of the 2020 presidential election. mr. navarro described this plan as the quote, green bay sweep. unquote. indeed, navarro has never been shy about his involvement in the so-called, green bay sweep. he boasted about it, right here on msnbc, to my colleague, gary melber. >> my focus, harry, was simply on green bay's we plan, which is basically to have, and it started flawlessly to have the battleground states challenging the results that will trigger 24 hours and the hearings in the house and the senate. and by that we, could bypass the media and get out the truth of what probably happened in the battleground states. mike pence's job at that point was to take ten days, and go back, and give the state legislatures, who really are the ones who have the power to determine whether the election is fraudulent, to give them a
second look. >> that conversation went on for a while, by the way. so that's what we know that navarro was up to in the lead up to january 6th. not for many really good reporting, because he actually told us, here on msnbc, without a subpoena, we don't have subpoenas on msnbc. we actually book guests and ask them to come on our show. but the fact is, he's willing to fight his subpoena in court, to risk jail time, to avoid speaking to the committee, after talking to anyone who would listen about this green bay sweep thing. which begs the question, is there more about which the committee wants to talk to peter navarro, because we all know this part of the story. less than a week until the january 6th committee holds its first primetime televised hearing, this is not the only big generally sixth development today. the new york times is reporting that on january 5th of 2021, with tension brewing in the white house, over vice president mike pence's refusal
to go along with navarro and bannon and whoever else's plan, princess chief of staff, a man named marc short had a warning for the secret service. quote, the president was going to turn publicly against vice president, and there could be a security risk to mr. pence because of it. marc short, for what it's worth, has already testified to the january six committee back in january. joining our conversation now is paul butler. he's a lot professor at georgetown university, and a former federal prosecutor and msnbc legal analyst. we're also joined by ryan riley, justice reporter for nbc news. he's been following navarro's legal drama for us all day. good to see you. paul butler, let me ask you about this. if they go after navarro, and they convict him, he still doesn't actually have to testify, right? he just goes to jail for contempt of congress. so explain to me what you think is going on here? >> so, navarro is charged with criminal contempt, which means if he's guilty, he could be sentenced to prison for two
years. but even if he's convicted, how wouldn't be required to testify to the january 6th panel, or to turn over documents. this prosecution is really about punishing navarro, based on his disrespect for the congressional subpoena. >> ryan, talk to me about what you think they know about navarro, or what they want to hear. we certainly know that the giants committee calls in people to verify information they already have. but in navarro's case, as in the case of a bunch of people here, they've either written books or talk about it and disagree on tv. so what's going on -- what's navarro's problem? is it the legitimacy of the committee? >> you know, it's interesting. there's an reporting on nbc news to confirm now that the doj is actually declined to prosecute to other trump affiliates who were subpoenaed and who have been referred for congress, you know, prosecution.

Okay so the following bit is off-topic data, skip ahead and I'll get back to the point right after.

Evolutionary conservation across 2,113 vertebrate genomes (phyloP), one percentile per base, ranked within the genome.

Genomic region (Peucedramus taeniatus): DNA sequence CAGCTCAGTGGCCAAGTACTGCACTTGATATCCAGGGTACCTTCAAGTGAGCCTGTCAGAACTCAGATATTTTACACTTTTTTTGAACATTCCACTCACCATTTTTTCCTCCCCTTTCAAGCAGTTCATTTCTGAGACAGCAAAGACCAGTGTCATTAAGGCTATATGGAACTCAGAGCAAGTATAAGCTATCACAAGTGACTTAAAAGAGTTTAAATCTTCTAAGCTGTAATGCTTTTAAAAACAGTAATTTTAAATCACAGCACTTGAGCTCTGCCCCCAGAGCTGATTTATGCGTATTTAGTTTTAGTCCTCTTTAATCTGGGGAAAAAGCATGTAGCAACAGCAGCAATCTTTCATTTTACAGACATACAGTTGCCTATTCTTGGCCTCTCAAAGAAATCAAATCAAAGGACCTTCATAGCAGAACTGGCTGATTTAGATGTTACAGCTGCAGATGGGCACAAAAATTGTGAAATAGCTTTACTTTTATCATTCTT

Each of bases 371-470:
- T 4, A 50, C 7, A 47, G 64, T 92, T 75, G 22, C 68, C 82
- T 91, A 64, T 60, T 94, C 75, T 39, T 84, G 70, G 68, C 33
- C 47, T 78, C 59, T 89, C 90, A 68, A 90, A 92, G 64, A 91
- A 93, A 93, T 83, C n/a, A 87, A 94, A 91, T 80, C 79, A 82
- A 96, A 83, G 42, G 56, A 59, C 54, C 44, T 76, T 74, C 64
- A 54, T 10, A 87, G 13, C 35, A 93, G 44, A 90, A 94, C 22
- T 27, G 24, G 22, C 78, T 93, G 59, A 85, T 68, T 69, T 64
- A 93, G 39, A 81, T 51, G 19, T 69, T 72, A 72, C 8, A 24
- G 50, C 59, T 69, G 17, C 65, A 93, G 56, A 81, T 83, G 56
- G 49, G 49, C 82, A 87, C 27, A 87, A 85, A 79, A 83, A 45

but has declined -- the doj has declined to do so. and that's because they actually negotiated. you know, mark meadows actually worked in some way with a committee, and what peter navarro did here was just completely stonewall the committee. he did not engage at all. and he didn't even, you know, when he was subpoenaed for his first communications with the trump lawyers, he did not also turn over that material, which we was supposed to go for the grand jury yesterday, on thursday. so this is a pretty quick turnaround here. and you know, he went to -- throwing around a lot of these terms that he seemed to pick up on tv's, about prosecutorial misconduct, and how this, you know, he believes this constitutional rights were violated. and reality, i think it's someone experiencing the criminal justice system for the first time in their 72 year life. this is an individual who wasn't necessarily different way than any other criminal defendant would be. in fact, getting arrested at the airport arguably isn't much better scenario than getting
the door kicked in, as the break of john. so it's not necessarily, not necessarily a great argument to make, when you compare to how many other people go through this. and i would also note that the district judge here during this hearing, he sat for an hour, and basically explained how the system to prosecute this defendant. that's not a lot of how people go through this system. >> let me ask you, paul butler, because ryan was just talking about the other two people whom the justice department has declined to comment. read from the new york times. the reporting there, the justice department is saying based on the individual facts and circumstances of their alleged contempt, my office will not be initiating prosecutions for criminal contempt, as requested in the referral against messrs. meadows and scavino. matthew and grace, the u.s. attorney for the district of columbia, wrote to douglas and letter, the general counsel of the house on friday. my office is review of each of